Zhang Yimou's Riding Alone for Thousands of Miles is a story about an old man who has a nearly irreparable relationship with his son. To fix his relationship with his son, he decides to travel from Japan to China to film something for his son: something that his son has wanted to see for a very long time. The film is about technology and human relations—the technology sometimes intervenes, sometimes cannot help at all. It's an interesting movie about communication and translation and finding the ability to be clear about emotions without the help of media. It's Zhang Yimou, too, so that means that the movie looks gorgeous. This is a far cry from Yimou's wide, sweeping costume dramas that are usually more about style than substance (Hero, House of Flying Daggers, Curse of the Golden Flower). This, rather, is a simple story about human connection. I liked it okay, but I found it to be a bit of a retread of old material. I suppose I'm a bit tired of crusty old men finding new joy and new reasons for living in the eyes of children. It's an old story, after all.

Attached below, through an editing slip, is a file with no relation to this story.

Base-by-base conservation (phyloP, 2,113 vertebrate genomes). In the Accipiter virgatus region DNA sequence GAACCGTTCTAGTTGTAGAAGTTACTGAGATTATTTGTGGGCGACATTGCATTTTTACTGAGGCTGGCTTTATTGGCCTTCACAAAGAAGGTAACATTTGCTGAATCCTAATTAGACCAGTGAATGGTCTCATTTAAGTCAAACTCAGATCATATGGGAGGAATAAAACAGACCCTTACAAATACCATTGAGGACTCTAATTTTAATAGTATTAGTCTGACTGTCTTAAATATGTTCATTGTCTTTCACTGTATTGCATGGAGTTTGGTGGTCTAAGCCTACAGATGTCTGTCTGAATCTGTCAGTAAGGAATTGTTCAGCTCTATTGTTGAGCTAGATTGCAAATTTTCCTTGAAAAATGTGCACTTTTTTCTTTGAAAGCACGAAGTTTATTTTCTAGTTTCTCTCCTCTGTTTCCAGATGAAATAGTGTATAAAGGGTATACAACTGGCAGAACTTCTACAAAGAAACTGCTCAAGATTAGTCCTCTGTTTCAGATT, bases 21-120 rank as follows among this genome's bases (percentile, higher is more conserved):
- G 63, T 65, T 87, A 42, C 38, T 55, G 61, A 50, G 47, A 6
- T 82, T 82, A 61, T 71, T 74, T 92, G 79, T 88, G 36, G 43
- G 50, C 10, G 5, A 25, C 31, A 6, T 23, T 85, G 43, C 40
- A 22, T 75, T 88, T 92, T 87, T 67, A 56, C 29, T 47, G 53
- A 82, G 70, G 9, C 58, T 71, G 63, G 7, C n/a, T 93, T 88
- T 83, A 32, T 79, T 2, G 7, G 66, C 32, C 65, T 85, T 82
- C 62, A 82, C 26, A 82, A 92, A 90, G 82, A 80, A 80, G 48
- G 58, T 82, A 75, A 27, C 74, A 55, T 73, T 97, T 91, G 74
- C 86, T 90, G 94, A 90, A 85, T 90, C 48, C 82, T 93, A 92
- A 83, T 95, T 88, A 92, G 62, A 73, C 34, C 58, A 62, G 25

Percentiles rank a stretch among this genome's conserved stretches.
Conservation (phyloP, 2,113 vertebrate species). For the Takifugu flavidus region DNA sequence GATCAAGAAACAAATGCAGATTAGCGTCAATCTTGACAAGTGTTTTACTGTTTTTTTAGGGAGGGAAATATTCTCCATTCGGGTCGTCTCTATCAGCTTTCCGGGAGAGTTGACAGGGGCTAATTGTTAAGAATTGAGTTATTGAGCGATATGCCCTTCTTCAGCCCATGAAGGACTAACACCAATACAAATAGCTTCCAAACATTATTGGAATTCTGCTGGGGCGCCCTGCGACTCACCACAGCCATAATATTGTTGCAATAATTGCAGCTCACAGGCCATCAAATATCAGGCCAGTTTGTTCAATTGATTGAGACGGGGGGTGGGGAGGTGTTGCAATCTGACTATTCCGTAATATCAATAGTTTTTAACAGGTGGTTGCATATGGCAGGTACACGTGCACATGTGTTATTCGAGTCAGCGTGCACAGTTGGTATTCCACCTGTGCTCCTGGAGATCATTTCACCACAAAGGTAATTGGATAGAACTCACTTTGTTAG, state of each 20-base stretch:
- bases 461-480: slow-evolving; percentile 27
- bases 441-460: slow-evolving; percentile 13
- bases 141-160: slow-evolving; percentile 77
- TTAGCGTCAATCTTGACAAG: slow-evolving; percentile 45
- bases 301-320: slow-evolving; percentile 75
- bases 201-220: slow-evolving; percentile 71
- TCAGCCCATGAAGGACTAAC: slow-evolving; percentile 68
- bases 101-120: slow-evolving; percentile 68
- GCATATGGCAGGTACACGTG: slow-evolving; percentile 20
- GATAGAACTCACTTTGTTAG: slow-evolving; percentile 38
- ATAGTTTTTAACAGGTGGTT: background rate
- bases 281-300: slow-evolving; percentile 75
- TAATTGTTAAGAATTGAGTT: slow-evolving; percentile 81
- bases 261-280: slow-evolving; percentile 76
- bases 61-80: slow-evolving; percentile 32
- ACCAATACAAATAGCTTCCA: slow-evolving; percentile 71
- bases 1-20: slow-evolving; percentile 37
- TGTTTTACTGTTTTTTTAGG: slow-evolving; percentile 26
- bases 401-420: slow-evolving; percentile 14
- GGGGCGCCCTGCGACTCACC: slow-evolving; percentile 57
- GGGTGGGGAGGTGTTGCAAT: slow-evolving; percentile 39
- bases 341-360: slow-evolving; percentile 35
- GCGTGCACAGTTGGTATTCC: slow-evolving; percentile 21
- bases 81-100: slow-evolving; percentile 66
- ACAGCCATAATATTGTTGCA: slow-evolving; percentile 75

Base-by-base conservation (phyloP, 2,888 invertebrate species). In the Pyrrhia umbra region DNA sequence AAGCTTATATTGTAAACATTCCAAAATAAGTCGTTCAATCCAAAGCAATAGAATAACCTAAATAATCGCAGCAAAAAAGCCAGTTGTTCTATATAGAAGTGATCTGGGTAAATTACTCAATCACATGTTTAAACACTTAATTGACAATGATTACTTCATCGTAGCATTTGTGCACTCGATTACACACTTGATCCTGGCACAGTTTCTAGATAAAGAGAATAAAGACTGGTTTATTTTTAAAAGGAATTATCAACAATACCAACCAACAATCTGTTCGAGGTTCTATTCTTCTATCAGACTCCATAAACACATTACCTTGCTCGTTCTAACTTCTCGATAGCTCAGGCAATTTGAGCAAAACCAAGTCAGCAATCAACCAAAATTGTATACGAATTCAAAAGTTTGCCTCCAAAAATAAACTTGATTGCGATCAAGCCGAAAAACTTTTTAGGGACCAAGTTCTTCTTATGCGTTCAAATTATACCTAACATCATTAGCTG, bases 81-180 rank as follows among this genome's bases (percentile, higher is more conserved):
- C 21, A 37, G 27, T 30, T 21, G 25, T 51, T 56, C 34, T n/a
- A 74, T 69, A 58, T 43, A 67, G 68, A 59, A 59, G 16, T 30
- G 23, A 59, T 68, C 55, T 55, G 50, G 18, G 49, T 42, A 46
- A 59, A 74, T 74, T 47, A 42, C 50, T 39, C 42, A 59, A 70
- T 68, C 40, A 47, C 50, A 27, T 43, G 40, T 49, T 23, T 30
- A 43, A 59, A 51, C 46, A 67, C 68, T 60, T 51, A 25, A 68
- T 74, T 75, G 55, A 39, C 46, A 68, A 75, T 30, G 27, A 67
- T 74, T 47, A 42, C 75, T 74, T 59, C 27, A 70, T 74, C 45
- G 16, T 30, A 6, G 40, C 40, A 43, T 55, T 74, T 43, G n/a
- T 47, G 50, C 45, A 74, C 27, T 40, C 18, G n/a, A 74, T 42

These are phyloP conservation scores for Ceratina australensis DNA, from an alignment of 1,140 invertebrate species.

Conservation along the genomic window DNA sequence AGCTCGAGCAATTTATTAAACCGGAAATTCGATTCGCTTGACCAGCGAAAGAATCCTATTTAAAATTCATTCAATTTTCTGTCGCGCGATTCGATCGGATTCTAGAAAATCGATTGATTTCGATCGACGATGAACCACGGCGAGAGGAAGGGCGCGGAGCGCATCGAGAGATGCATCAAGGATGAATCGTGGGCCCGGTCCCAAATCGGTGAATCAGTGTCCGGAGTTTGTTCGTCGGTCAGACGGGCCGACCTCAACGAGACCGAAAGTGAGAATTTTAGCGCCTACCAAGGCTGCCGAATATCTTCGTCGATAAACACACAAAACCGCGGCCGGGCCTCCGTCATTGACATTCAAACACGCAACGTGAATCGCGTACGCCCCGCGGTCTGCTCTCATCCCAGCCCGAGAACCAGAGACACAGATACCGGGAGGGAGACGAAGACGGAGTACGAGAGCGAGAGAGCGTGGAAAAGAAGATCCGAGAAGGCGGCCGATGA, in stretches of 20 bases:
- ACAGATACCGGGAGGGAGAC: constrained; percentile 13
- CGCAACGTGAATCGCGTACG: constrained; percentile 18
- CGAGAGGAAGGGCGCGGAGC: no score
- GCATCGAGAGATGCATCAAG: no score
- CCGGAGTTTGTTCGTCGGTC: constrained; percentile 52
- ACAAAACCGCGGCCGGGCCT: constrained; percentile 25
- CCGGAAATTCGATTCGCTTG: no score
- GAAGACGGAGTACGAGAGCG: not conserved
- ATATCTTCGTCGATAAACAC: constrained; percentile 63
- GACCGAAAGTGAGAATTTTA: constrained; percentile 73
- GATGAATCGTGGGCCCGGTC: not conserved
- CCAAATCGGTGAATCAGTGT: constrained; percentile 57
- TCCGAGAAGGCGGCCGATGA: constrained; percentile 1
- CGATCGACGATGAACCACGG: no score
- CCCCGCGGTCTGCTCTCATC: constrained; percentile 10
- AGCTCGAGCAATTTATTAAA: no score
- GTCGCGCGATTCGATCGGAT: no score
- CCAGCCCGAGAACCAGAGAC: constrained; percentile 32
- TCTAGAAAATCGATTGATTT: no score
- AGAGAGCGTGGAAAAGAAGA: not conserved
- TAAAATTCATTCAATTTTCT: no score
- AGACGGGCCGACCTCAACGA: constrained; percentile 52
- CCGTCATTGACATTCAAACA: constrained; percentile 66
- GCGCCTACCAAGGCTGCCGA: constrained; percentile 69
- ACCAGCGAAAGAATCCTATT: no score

Mommie Dearest is a fucking classic. I hadn't seen it until now. Faye Dunaway gives a performance that is sheer brilliance and the little girl who plays Christina Crawford, Mara Hobel, is extraordinary. Faye's transformation is, in itself, extraordinary. She tears into the role and it's absolutely delicious to watch. I loved every minute of it. It's campy, sure, and it's a horror movie, of course—a genre not traditionally taken seriously by anyone—but this is a great movie. (P.S. We also watched some of the John Waters commentary. That man is a genius.)
Today's movie was John Huston's film noir piece The Asphalt Jungle, which I loved. The ending is too 1950s for my taste, but it's still a great noir picture, easily one of the best I've seen.